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What Do Sheep Eat In the Wild and as Pets?
Relax and laid back with their signature “baaa”, sheep have been one of the most common animals that can be found in farms. Sheep are non-aggressive, docile creatures that are known for their fluffy white coat of wool. Whenever you spot a sheep, they can often be found chewing on grass.
But other than grass, what do these gentle creatures actually eat?
What Do Sheep Eat?
Sheep are Ruminants, meaning they have multiple chambers in their stomach that allows for more absorption of nutrition by fermenting the plants they eat before digesting it. After storing the food for fermentation, the regurgitate and re-chew it before ultimately swallowing it again for digestion.
Sheep are herbivorous mammals, so their diet is limited to plant-based food sources. This includes grass, legumes, forbs, and other plants.
In The Wild
Sheep can normally be found in extreme climates where other mammals may struggle. Most sheep find their natural habitat in steep, upland areas, or mountainous habitat where their sheepskin is put to good use due the colder weather. There are some species of sheep such as the Barbados Blackberry which thrive in a warmer, tropical climate compared to most of their counterparts.
As herbivores, sheep contribute to their environment by grazing fields which controls the growth of local vegetative species. With their hooves, they also break up the soil when they walk which promotes soil health and plant growth, as well as the soil’s ability to absorb water. By living in areas rich in plant-life, sheep can contribute to the ecosystem just by walking on and eating plants!
Sheep In Domestication
Should you decide to own and domesticate sheep, knowing that they are plant-eaters is not enough. It is also important to familiarize yourself with the different types of plant-based foods to ensure your sheep has a balanced diet.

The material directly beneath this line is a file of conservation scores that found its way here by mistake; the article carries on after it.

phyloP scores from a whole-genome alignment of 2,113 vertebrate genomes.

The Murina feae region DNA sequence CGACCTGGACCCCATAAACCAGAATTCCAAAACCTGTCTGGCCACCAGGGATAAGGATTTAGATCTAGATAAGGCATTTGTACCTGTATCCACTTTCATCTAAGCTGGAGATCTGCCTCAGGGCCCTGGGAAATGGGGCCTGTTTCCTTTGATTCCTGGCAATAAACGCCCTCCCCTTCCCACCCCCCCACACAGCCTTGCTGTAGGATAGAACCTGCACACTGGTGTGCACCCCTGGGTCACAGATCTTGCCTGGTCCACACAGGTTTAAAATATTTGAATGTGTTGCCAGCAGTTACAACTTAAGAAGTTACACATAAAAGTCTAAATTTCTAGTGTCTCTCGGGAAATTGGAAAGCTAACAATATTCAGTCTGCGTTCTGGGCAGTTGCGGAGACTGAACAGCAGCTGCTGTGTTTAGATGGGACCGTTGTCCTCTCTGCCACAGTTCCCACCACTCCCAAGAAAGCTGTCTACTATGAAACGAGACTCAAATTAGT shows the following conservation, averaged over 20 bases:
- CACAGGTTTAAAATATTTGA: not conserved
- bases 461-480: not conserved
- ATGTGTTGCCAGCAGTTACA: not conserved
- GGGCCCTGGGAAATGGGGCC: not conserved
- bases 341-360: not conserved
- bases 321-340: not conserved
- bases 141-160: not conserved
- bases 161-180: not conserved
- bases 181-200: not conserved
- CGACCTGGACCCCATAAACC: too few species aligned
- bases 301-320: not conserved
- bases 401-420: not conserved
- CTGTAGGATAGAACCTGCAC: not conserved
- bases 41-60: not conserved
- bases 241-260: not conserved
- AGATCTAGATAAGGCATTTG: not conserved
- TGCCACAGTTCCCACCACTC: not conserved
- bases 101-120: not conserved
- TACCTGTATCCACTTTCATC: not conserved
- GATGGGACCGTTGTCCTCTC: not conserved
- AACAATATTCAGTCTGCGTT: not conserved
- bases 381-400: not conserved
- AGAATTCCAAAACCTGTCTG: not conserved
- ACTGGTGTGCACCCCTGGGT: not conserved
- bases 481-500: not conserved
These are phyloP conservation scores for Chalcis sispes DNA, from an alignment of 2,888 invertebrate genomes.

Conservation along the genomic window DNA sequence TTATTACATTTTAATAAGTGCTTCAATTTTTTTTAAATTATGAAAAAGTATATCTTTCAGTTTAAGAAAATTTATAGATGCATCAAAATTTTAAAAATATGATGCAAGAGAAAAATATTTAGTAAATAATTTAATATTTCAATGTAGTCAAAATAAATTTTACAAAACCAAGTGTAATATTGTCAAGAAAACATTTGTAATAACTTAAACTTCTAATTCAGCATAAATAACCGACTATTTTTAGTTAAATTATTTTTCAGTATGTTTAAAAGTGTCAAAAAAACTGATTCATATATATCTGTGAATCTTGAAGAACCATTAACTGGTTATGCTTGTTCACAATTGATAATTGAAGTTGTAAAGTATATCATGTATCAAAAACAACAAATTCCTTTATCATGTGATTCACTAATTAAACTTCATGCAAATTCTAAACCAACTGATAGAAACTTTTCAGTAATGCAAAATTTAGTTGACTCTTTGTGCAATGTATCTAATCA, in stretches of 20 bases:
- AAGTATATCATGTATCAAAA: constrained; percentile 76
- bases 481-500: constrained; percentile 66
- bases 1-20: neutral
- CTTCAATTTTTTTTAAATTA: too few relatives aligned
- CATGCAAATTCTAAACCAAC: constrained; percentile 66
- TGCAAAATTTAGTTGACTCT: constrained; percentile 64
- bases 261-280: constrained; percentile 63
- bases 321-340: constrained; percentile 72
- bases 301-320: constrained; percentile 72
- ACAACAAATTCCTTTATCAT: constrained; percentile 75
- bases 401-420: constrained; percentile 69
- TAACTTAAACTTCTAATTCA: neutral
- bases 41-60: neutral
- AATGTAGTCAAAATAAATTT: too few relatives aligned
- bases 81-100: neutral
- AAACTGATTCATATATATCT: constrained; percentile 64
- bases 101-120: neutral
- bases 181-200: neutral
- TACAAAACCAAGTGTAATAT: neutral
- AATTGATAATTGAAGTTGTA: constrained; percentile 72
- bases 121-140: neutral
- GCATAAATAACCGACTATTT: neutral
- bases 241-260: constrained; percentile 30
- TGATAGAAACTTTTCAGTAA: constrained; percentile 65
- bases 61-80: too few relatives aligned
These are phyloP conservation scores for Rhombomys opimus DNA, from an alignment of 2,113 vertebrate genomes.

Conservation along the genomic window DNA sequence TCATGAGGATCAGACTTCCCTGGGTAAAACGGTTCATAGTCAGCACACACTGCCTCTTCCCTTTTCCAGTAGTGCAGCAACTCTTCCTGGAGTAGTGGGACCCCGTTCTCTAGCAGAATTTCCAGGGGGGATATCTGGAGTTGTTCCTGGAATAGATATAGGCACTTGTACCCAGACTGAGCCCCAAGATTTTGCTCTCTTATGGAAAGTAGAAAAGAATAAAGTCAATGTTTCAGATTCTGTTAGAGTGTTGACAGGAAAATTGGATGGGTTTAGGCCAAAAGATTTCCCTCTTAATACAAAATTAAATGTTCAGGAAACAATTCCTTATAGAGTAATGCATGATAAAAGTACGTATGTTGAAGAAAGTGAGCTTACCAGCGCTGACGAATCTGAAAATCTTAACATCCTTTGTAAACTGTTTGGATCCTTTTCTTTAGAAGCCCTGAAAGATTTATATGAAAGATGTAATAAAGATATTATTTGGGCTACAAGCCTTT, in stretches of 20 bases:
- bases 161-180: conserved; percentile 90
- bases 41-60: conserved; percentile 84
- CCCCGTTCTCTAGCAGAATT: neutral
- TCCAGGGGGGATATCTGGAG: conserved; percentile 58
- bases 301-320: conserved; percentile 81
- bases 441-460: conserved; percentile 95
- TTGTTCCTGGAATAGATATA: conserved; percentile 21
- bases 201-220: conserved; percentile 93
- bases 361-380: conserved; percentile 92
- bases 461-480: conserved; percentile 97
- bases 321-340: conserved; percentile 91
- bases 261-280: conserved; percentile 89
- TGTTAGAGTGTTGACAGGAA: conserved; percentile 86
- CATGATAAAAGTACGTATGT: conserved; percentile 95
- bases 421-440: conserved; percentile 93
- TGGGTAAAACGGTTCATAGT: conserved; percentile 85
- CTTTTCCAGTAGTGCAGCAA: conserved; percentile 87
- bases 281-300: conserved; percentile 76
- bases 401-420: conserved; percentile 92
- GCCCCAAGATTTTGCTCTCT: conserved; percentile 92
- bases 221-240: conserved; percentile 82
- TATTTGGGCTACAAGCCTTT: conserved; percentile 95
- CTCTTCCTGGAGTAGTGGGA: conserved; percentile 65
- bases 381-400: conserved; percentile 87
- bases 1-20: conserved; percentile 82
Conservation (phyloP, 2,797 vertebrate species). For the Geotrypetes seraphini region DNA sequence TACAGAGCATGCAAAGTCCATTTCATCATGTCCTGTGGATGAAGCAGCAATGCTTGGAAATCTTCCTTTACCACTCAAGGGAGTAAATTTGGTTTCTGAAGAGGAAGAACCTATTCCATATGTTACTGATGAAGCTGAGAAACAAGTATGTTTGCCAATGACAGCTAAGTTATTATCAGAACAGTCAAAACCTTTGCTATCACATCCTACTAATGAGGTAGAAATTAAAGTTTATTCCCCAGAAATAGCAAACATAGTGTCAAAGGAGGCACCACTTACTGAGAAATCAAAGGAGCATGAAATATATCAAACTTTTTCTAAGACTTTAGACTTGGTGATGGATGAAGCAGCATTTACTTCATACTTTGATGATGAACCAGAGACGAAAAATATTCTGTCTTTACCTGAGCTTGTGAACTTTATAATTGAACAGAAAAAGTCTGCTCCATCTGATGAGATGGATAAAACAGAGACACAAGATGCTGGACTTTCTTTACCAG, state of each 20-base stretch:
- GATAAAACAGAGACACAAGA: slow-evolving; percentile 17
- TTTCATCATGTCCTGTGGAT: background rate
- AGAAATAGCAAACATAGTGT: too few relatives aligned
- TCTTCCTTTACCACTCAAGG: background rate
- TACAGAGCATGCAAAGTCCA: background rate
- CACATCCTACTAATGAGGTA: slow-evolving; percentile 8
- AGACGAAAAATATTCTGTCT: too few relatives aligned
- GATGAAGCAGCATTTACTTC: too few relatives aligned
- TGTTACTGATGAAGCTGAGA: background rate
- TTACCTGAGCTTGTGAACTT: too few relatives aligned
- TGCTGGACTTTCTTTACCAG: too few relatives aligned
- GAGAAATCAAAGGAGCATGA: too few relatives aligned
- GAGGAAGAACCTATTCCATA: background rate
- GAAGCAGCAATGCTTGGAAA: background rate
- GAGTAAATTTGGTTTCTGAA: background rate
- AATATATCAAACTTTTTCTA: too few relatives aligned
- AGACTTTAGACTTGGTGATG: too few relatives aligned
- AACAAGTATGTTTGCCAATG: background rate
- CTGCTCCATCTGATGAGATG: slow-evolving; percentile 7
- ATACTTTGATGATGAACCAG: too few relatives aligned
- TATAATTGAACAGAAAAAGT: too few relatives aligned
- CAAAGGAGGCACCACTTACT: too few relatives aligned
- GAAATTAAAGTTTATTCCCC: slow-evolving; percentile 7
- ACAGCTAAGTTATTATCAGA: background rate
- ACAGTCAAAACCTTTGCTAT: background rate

- Related Read: Can You Keep Sheep and Goats Together?
A sheep’s diet mainly consists of grass, along with clovers, forbs, legumes, and other pasture plants. Grass is a sheep’s main food supply as their tongue and teeth are designed to graze on short grass. They may graze the fields for hours, up to 7-8 hours in a day just eating grass!
Aside from grass, sheep also eat different types of plants. Sheep are picky eaters, they always find a way to adapt to their environment, familiarizing themselves where different plants grow in the area. They will eat anything of nutritional value and will choose plants with fibrous stalks or nutritional growth before moving to other sources that they can find. It is important to avoid toxic plants as these may affect the sheep’s health, that is why it is important to be familiar with the different vegetation growing in your pasture.
Some plants that they enjoy are legumes, which are plants that grow pods with seeds in it and are high in nutrients, as well as forbs, which are broad-leaf plants.
As mentioned earlier, sheep can graze for up to 7-8 hours in a day. If left unmonitored, the overall health of the pasture can be affected which would lead to difficulty for plants to grow and for sheep to feed. Pasture rotation is very important to ensure that the vegetation in the pasture is healthy and nutritious, and that the quality of soil remains top-notch.